• Don’t you consume a post workout shake? I thought that was a pretty common practice for bodybuilders. it is fairly common practice for bodybuilders and many other athletes as well to take post workout shakes.I usually eat whole food though. I would most often use a post workout drink when I’m trying to gain (muscular) weight as I have to eat a very large amount of a calories for that and the drink helps expedite that.Post workout nutrition is important, but good post workout nutrition can just as easily come from whole food.

  • phil

    Personally – I am not big into store bought protein powder anyways. I buy skim milk powder – 0 fat – and 9 grams of protein in 1/4 cup of powder – along with some carbs and other dairy benefits. I mix my oatmeal with 1/2 cup skim milk powder. I make my shakes with 1 raw egg, 1/2 cup skm milk powder, 1 banana, 2 tablespoons peanut butter, 2 teaspoons of flax oil (omega 3s) and about 1 cup of water and ice. Toss it in a blender – delicious, actual food protein shake (18 gr protein from milk, 8 grams from peanut butter, 5.5 grams from the egg and 1.5 grams from the banana for a nice 30+ grams of protein).Granted this has a lot more carbs than a straight Whey Protein shake does (abount 30 grams from the banana, 6.4 grams from peanut butter,and about 10 grams from the milk powder) – but at least I know exactly what I am getting from what sources. The protein in skim milk powder is about 75 % cassein and 25 % whey – the whey absorbs fast and the cassein is slow absorbing. Getting the protein from a variety of sources (dairy, plant and eggs) seems smart to me. Getting natural sources fats, vitamins and minerals even more so.Finally- skim milk powder is far less expensive than protein powder.I love the cottage cheese idea above as well – brilliant – also I have made home made yogurt from skim milk powder to use in shakes – yummy !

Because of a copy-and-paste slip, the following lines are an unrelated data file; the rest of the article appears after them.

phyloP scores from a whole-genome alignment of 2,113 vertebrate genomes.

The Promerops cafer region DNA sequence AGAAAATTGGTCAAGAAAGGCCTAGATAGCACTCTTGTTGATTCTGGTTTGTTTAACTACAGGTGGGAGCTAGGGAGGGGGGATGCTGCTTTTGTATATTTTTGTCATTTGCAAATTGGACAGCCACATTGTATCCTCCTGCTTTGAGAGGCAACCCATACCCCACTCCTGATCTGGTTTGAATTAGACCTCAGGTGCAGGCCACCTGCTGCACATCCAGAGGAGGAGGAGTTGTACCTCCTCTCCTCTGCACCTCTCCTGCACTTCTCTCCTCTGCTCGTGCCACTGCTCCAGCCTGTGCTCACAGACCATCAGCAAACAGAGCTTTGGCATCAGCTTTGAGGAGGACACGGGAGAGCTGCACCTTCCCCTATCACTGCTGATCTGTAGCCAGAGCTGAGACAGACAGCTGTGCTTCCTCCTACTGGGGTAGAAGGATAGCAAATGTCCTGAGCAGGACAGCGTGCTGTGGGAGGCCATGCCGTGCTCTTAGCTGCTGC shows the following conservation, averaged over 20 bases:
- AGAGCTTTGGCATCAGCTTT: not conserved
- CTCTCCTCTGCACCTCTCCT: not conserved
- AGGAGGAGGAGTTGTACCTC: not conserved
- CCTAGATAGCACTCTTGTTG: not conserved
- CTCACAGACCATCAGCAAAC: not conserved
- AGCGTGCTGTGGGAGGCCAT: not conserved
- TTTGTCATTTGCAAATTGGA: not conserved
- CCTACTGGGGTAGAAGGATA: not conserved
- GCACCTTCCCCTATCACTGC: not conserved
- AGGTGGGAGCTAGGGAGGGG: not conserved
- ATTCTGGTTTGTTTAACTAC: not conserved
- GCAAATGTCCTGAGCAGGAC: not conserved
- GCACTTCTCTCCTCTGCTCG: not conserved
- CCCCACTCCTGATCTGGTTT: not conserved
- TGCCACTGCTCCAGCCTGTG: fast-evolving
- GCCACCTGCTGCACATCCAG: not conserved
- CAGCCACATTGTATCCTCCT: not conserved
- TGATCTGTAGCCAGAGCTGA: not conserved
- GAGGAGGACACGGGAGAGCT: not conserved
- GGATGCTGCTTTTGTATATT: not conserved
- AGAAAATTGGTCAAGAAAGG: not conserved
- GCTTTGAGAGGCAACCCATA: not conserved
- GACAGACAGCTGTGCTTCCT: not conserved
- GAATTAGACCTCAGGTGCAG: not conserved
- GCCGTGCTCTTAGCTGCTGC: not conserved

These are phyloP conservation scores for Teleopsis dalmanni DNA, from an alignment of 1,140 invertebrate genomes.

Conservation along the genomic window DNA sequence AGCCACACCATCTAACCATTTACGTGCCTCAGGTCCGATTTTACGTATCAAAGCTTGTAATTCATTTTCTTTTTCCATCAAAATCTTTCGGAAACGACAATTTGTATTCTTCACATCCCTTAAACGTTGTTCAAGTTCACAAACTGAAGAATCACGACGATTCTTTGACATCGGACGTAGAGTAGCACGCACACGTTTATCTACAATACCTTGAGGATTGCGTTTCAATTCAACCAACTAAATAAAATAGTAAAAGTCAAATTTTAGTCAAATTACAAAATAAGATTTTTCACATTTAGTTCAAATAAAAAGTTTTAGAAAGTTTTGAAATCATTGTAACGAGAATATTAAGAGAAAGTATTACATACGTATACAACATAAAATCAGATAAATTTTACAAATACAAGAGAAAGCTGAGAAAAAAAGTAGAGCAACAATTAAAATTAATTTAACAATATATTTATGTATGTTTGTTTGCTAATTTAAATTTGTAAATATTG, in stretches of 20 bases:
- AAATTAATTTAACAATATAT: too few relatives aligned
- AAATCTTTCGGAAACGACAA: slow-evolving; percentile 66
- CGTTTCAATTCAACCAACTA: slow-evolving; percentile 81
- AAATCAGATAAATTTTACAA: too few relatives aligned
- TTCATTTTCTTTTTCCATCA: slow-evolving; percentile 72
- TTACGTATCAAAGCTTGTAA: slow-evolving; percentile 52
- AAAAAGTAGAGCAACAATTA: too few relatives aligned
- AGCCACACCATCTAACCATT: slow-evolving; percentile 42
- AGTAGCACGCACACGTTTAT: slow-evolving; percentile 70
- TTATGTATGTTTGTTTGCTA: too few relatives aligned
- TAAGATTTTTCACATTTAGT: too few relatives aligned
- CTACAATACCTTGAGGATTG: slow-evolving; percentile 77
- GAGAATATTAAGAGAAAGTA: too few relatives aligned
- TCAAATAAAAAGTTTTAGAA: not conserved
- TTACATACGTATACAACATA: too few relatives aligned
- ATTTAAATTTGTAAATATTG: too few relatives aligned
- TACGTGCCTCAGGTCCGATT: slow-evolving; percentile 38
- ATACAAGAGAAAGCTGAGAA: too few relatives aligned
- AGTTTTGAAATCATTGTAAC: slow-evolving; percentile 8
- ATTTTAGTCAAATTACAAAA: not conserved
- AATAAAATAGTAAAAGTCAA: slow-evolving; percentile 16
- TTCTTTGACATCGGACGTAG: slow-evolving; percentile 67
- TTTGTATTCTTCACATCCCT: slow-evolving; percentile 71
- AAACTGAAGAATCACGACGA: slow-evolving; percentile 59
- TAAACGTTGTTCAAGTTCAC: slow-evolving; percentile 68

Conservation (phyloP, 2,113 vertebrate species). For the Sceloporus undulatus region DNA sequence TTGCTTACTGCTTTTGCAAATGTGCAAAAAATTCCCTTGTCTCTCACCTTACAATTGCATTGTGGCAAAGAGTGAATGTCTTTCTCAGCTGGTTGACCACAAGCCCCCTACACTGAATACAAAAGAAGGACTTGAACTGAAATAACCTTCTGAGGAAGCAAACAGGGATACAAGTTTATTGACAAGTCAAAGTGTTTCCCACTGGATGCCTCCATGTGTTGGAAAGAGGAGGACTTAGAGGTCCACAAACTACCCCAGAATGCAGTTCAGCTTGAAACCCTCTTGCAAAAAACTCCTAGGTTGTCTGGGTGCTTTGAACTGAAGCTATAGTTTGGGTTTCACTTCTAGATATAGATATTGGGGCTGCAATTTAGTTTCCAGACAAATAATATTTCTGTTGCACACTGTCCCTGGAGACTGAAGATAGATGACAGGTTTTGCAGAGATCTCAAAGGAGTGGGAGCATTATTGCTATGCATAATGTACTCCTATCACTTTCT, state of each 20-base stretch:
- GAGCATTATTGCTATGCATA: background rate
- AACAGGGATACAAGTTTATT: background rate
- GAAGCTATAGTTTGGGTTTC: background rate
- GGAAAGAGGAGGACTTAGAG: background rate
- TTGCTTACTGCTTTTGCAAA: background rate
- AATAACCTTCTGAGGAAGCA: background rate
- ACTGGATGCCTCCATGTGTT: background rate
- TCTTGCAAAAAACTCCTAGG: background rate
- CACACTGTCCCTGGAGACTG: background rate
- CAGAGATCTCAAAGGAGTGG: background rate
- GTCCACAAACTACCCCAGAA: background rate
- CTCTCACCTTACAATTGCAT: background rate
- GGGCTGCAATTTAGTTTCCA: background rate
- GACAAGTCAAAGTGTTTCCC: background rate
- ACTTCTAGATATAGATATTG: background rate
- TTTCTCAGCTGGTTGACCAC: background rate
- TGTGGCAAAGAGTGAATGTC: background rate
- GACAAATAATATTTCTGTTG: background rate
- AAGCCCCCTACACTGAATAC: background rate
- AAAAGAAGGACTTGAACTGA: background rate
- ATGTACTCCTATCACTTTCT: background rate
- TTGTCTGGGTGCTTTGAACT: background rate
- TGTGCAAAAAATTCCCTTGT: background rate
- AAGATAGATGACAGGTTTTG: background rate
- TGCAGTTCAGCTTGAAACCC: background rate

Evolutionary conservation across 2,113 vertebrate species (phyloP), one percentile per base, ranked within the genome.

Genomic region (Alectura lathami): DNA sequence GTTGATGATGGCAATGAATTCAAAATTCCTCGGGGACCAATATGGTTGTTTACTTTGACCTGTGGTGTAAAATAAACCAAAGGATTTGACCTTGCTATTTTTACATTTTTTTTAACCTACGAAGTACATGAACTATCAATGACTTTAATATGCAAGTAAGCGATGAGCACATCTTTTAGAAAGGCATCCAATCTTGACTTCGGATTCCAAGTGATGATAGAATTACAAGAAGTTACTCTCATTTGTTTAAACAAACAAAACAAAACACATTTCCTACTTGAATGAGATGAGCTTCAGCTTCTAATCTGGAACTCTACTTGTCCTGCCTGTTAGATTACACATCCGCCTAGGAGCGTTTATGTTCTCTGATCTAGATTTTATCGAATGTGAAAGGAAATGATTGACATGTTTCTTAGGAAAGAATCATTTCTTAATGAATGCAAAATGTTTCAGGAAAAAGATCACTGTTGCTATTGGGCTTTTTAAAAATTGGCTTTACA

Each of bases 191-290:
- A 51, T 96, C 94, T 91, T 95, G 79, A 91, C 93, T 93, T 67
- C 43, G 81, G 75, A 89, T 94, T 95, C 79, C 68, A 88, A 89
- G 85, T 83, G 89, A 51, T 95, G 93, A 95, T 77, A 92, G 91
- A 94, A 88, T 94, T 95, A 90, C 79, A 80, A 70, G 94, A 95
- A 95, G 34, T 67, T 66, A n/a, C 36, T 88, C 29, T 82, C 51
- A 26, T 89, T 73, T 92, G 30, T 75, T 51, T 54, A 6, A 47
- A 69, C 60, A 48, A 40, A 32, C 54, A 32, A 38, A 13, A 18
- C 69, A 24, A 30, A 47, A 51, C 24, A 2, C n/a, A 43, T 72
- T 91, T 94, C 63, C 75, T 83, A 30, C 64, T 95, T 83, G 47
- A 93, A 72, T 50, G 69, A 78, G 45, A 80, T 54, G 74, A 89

• Protein powders are way overated! The average person really doesn’t know they don’t need that much protein to maintain their muscle mass or build muscle mass. If you eat proper, you should hit your protein requirements with any additional powders.

  • Thank you for the heads-up on the Consumer Report article. I had not run across it yet.I’m curious if isolates are less likely to have impurities than concentrates?Also, I’m willing to bet that the brands with impurities are sourcing their whey protein from overseas – like asia.

  • Michelle Levasseur

    There is no way I would stop eating protein powder because of the consumer reports article. I eat a protein pancake with 1.5 scoops chocolate whey, a big scoop of cottage cheese, and 3-4 egg whites blended and it makes a decent large pancake (50g protein), plus it helps me get to my protein requirement for the day.I’m not going to stop eating wild sockeye salmon either, just because it contains a little mercury. Sure, if you’re eating it 3 times a day, every day, you might get mercury poisoning, but who really eats that much fish? You would get sick of it just like you’d get sick of protein powder 3 times a day all the time. Apples to oranges.On another note, I found the comment about the powder causing osteoporosis insulting. Women who eat protein and lift weights are probably way LESS likely to get osteoporosis, and now they’re going to be afraid of eating it! UGH.Thanks for the article, Tom. I love your common sense.Michelle

  • Knox wroteThank you for the heads-up on the Consumer Report article. I had not run across it yet.I’m curious if isolates are less likely to have impurities than concentrates?Also, I’m willing to bet that the brands with impurities are sourcing their whey protein from overseas – like asia.usually when people say isolate is “pure” they are referring to it being more protein and less lactose; i havent looked into whether isolate contains fewer impurities in the sense of heavy metals or toxinsre: asia — i have also heard speculation that protein sourced from China could be a source of contamination, but i havent researched it any further or seen any evidence yet, so cant say either way

  • The most disturbing thing about this article was when I visited Facebook and saw the number of people sharing this and the comments about how “Wow! I’m tossing my protein now.” These people just took a single inept study as fact.It’s important to be aware of what you are consuming. No doubt. But…The biggest lesson to be learned here is: Don’t let anything go completely unchallenged.

  • Nice article Tom, I didn’t hear the full story here, across the pond, so I’m glad to hear the full story from you.Once again it seems that people hear whispers of problems and start dancing from one extreme to the other.I have to laugh though as the same people who are giving up protein powders are probably the same people who can be found throwing a burger and fries into their mouths that night. They don’t like protein but do not mind hydrogenated fat

  • Lynda - New Zealand

    An excellent review with good sound advice. Thank you Tom.

  • Reka